I must focus my energy on spoiling another old boy named Bubba who too grieves for his longtime companion and friend.

There is much I still want to tell you about what happened last week -- the last day, the last hours.

I had wanted to keep this in chronological order but life lately has been happening way out of order, so the story will be too -- at least for a while.

It's hard.

It will be harder.

It is life.


March 30, 2004

"Hello Mommy, it's me.
I'll talk to you later.
Message left by a man on my cell phone voicemail
Four hours after Pinche died

I am a big believer in "signs".

Not the signs you see on the freeway, although those are helpful, but the ones that are subtle indicators of something much deeper.

That said, I also believe that when desperation is running high and sadness clouds your good sense, you often see things that simply aren't there.

Or are they?

I don't often get wrong numbers -- almost never on my cell phone -- so when I heard the message, I admit it made me think twice.

Could it be? No, it couldn't. Or could it?

A sign from up above, maybe? Reassurance that one day we will all meet again?

Dan Dan reminds me Pinche doesn't have a telephone calling card.

He's right.

Plus, Pinche would have called collect.

I smile.

But I do need a sign, I explain to Dan Dan in an incoherent sobbing kind of way -- the smile quickly gone.

"Please Pinche, send me a sign -- tell me you're ok."

That night we had a power outage.

Just like I don't get wrong numbers, I don't have power outages either.

No really, I don't.

I live smack-dab in the middle of the city and even though this is California and we have been left in the dark many a time before, it rarely if ever happens here.

I was having trouble sleeping -- hysteria will do that to you -- and Dan Dan was staying here so I wouldn't be alone.

He was sitting on the bed and I was tucked in, almost asleep -- sort of between here and there -- when I literally heard the energy being sucked out of the air and felt the lights go out, even though they were already turned off in my room.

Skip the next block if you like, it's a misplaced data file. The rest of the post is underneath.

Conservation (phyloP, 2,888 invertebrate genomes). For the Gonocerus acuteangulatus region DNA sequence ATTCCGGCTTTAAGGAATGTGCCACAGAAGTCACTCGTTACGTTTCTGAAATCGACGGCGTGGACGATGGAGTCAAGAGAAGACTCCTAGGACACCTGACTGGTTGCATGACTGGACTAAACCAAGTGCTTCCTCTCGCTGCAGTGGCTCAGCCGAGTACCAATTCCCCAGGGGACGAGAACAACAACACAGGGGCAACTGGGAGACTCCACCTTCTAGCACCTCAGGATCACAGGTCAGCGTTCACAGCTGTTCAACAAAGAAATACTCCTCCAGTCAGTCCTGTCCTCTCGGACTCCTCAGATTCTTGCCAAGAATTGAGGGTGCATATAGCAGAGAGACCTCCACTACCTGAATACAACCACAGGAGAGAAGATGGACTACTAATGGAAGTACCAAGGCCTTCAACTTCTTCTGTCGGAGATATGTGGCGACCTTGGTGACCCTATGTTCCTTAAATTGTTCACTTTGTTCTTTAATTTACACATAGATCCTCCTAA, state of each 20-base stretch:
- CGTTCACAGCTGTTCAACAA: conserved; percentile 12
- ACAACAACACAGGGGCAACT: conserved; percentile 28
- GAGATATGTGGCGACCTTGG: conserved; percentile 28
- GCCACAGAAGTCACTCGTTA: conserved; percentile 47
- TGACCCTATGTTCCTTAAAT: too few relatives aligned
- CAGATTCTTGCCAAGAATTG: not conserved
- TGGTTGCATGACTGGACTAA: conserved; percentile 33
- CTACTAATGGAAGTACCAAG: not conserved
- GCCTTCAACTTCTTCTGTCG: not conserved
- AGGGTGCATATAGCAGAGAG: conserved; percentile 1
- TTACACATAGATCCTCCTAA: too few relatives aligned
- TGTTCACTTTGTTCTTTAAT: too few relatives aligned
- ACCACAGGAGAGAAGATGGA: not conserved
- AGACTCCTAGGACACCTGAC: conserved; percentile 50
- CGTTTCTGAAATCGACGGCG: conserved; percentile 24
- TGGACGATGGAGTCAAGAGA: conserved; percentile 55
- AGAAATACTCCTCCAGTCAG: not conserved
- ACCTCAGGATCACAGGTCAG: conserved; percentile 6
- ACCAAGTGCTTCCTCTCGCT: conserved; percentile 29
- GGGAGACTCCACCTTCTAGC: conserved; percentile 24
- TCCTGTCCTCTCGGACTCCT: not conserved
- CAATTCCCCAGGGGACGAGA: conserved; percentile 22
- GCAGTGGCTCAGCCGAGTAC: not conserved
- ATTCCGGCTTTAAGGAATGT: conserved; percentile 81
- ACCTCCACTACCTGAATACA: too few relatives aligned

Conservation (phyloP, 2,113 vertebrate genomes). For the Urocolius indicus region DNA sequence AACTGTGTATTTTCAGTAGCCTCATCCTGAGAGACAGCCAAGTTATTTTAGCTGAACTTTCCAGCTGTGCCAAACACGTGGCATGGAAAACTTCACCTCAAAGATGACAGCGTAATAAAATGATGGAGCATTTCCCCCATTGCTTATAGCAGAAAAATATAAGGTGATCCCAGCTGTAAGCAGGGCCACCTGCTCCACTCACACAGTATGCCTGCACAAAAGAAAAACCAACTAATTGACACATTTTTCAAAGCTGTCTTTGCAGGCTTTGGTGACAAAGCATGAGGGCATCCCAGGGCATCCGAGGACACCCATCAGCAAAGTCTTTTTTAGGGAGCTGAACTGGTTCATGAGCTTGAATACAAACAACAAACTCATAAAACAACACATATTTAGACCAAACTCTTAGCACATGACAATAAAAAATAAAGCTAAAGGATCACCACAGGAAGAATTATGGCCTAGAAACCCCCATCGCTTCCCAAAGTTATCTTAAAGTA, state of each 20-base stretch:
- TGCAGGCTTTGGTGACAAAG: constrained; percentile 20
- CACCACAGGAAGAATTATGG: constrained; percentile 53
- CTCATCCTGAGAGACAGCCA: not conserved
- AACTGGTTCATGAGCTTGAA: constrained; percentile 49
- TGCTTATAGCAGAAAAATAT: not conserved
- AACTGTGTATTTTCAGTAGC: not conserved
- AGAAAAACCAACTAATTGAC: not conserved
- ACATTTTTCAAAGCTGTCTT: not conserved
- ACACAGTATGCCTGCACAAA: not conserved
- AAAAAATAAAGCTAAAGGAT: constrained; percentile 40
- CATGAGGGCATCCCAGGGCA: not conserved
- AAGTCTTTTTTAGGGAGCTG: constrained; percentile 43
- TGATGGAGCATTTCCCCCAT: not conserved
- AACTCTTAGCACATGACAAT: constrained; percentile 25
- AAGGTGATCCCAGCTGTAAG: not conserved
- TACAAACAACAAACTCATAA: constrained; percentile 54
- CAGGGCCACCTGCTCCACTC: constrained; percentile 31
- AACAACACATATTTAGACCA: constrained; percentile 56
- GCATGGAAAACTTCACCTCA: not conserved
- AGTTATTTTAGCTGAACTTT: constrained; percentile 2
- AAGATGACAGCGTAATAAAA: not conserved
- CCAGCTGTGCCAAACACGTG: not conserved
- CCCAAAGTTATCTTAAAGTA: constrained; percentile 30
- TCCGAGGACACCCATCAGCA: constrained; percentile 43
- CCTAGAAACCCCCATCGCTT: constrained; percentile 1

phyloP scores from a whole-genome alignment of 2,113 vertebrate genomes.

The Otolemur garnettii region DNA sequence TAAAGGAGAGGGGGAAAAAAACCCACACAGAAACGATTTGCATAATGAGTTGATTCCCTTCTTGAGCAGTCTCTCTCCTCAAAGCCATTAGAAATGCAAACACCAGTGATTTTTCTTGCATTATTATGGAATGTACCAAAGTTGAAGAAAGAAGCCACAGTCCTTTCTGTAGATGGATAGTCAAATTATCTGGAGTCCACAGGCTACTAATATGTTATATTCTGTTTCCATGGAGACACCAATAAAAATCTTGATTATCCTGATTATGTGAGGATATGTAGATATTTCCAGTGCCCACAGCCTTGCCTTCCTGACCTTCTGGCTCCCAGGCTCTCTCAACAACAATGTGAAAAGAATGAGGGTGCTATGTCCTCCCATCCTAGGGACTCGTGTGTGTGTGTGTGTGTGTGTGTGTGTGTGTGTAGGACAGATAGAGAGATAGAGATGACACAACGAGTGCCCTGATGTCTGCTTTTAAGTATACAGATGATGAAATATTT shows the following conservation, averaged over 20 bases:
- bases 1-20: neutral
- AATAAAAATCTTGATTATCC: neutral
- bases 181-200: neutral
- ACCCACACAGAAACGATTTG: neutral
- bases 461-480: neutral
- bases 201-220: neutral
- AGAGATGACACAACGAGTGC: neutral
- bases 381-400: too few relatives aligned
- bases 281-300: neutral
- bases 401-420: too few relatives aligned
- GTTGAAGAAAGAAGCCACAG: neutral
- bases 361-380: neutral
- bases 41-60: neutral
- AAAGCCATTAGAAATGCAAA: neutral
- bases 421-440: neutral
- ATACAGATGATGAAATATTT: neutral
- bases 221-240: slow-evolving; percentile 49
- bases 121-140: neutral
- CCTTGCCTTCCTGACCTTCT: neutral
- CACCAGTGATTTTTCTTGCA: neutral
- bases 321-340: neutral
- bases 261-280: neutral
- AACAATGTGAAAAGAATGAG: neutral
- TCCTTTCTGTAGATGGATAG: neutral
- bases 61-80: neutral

I must have jumped three feet up -- startling poor Dan Dan as I screamed, "the lights have gone out".

"How did you know that? Your eyes were closed,
you were almost asleep and we're in the dark anyway.
How could you tell there had been an outage?"

I felt it -- the energy being sucked out of the room, out of the house -- just like it had been sucked out of me when Pinche died.

"Is this the sign you wanted?"

"I don't know. I can't tell."

At Pinche's funeral on Saturday, my friend Cyndey-Sue, who owns four (or more) cats, jokingly said it was now time for me to adopt a cat -- one of hers.

"You have to take one.
No better yet, take two.
Pinche would have wanted you to."

We laughed. It was a joke. That was it.

Back at home later that afternoon, I was again in tears -- Dan Dan's shoulder the chosen one to cry on.

All I could do was ask "why?", as I sat in the family room facing the entertainment center.

"Something's missing."

"Yeah, I will always feel like
Pinche is missing."

"No, Dan. Something is missing from
the entertainment center. Look.
Next to the VCR, there's a big space."

"You're right."

When Dan walked over to the empty space he found a picture frame -- one that had been sitting there earlier -- knocked down.

It was a picture of me holding a black cat that I owned in Mexico City when I lived there; "Dominga", which unfortunately had to stay in Mexico.

The frame was broken.

"Is this it? Is this the sign?"

I could also tell you about walking face first into the sliding glass door the other day, something that Mr. Pinche would have done and actually did many times.

Then there's the green light I swear I think I woke up to in the middle of the night -- the one that only lit a certain part of my room.

They are both signs aren't they?

Signs that I am tired.

Very tired.

March 31, 2004

I came home this afternoon to find a beautiful bouquet of spring flowers in front of my door.

A loving and considerate gesture from the doctors and staff at Animal Speciality Group -- Pinche's "home away from home" during the last few months.

Thank you.

Thank you for the flowers and for doing everything you could to save him.

The flowers stand next to the ones Dr. Ayl and his staff sent, as well as the ones from my friends Coco and Claudia.

As I wrote earlier, death makes so many things seem irrelevant while serving to cast light on what really matters.

Love and friendship, kindness and good will. Respect.

A note of sympathy; a kind word; a hug; a simple "I'm sorry" or "I'm here".

The emails from people around the world who grieve the loss of an old dog they never met but somehow grew to love.

It all means so much when everything else has temporaily lost it's meaning.

I miss him.

I miss him so much.

continue to:
Chapter 6 ~ April 2004